Ledley King has revealed that he has been working closely with Joe Rodon following his move to Tottenham Hotspur last summer in a bid to improve his game.
Rodon has been impressive in all three of Wales’ Euro 2020 fixtures, playing a key role in helping his side qualify for the knockout stages where they will face Denmark in Amsterdam on Saturday evening.
King has praised the character of the 23-year-old, revealing that he has always been hungry to work on his defending when he has not been involved with the first-team at Tottenham.
Rodon made the move to North London from Swansea City last summer in an £11million deal and saw opportunities initially hard to come by, partly down to being left out of the Europa League squad (BBC).
The central defender did start each of Tottenham’s last four Premier League matches under Jose Mourinho before he was sacked and played just a single minute of top flight football when interim head coach Ryan Mason took over (transfermarkt).
King, who worked closely with the players on the training pitch last season believes that Rodon has the trust of those at Tottenham and has an exiciting future in the game.
He told the Evening Standard: “I’ve been keeping a keen eye on Joe Rodon for Wales and he is doing everything he can to return to Tottenham and be a first-choice centre-half.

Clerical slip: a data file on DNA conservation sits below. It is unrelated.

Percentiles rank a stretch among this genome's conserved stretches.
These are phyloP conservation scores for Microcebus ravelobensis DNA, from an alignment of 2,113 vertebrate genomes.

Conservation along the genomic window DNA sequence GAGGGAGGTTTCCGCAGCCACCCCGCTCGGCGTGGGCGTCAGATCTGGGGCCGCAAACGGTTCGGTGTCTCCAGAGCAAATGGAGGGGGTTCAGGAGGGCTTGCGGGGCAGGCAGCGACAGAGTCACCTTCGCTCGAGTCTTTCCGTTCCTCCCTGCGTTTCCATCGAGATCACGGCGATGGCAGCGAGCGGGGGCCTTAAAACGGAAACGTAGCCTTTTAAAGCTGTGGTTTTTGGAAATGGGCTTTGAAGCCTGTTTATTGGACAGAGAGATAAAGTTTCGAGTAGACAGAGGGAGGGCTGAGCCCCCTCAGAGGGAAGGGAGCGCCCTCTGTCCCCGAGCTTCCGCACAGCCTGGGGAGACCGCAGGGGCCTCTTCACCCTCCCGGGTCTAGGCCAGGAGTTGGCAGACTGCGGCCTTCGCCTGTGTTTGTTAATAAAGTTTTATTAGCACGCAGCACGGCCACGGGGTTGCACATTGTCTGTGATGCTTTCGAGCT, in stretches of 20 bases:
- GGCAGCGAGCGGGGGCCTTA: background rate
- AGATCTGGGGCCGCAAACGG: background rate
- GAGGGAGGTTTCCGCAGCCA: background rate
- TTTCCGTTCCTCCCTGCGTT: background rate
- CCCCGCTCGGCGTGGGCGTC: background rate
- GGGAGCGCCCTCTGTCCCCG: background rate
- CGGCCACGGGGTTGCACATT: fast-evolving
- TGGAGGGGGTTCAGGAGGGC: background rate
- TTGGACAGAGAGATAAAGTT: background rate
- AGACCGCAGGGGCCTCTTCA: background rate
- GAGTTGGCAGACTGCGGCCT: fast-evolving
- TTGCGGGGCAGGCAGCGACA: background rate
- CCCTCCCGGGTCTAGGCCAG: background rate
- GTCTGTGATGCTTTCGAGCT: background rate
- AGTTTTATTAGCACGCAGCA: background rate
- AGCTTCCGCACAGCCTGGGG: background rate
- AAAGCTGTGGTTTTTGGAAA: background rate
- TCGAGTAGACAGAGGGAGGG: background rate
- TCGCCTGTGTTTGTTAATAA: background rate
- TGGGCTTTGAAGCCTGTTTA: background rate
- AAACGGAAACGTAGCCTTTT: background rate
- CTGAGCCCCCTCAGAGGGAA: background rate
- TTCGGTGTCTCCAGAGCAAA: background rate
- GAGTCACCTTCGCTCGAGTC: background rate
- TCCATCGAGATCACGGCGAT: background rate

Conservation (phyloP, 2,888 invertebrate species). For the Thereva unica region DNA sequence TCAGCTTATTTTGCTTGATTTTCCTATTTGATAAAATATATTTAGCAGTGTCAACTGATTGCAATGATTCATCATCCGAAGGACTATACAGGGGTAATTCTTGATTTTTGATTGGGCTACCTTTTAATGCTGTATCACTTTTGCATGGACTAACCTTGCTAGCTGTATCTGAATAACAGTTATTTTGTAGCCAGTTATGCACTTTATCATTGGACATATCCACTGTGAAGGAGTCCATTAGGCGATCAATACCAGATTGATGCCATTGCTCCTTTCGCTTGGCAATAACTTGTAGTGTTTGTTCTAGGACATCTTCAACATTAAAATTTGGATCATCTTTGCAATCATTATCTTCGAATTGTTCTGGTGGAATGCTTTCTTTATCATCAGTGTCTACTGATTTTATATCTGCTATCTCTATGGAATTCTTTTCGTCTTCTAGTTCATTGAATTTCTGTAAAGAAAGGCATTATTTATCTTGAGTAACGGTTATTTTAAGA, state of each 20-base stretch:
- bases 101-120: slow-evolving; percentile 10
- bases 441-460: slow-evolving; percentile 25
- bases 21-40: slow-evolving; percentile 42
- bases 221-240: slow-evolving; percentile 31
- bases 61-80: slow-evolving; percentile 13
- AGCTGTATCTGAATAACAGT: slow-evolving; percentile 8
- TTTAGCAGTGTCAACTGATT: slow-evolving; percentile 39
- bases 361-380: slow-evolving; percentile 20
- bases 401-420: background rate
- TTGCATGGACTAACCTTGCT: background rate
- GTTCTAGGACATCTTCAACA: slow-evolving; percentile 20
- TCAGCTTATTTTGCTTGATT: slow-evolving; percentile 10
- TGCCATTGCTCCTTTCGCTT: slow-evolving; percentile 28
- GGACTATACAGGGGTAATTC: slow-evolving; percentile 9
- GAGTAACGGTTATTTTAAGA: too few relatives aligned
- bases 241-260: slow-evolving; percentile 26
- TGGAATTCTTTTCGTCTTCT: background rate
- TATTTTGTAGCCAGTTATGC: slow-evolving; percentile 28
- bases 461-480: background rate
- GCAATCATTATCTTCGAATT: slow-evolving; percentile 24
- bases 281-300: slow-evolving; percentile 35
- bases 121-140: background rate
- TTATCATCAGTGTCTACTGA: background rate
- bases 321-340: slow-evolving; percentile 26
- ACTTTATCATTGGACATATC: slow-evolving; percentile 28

“Joe’s a great character. He loves defending. You might think that should be a given for a defender, but it’s not. Some love it more than others, and Joe is one of those who will celebrate a block or a header.
“It’s not been an easy season for him, coming from the Championship to the Premier League and trying to embed himself in a changing back-four.
“We did a lot of individual work at Spurs after training, which shows his character. A lot of players can be down when they’re not playing and want to get off the training pitch as soon as possible, but Joe was often the last there, always wanting to do extra.
“He’s very self-critical and he beats himself up over small mistakes, like giving the ball away. A lot of the work we did together was mental — on getting him to bounce back from what he thought was an error.
“When I was a young lad, I was similar — I’d get angry with myself. I don’t see it as a bad thing. He cares about his performance, about the details of the game. But it’s about having the mindset to brush it off and get back to business.
“Preparing for this tournament, it was just about getting him in the right mindset, about him knowing he was a top player.
“For young players, the mental side of the game is often the hardest part. When you’re not playing, or not even making the squad, self-doubt can creep in. For Joe, it was about assuring him that his time would come and to believe in himself. It’s the same for any young player.
“We trust him at Tottenham and I’ve got no doubt he has a bright future.”
Rodon is a much more naturally rounded defender than Eric Dier and needs to be given the opportunity to prove himself worthy of a place in the starting eleven next season. He was rarely given the opportunity to play more than four games in a row and defenders need consistency with selection.
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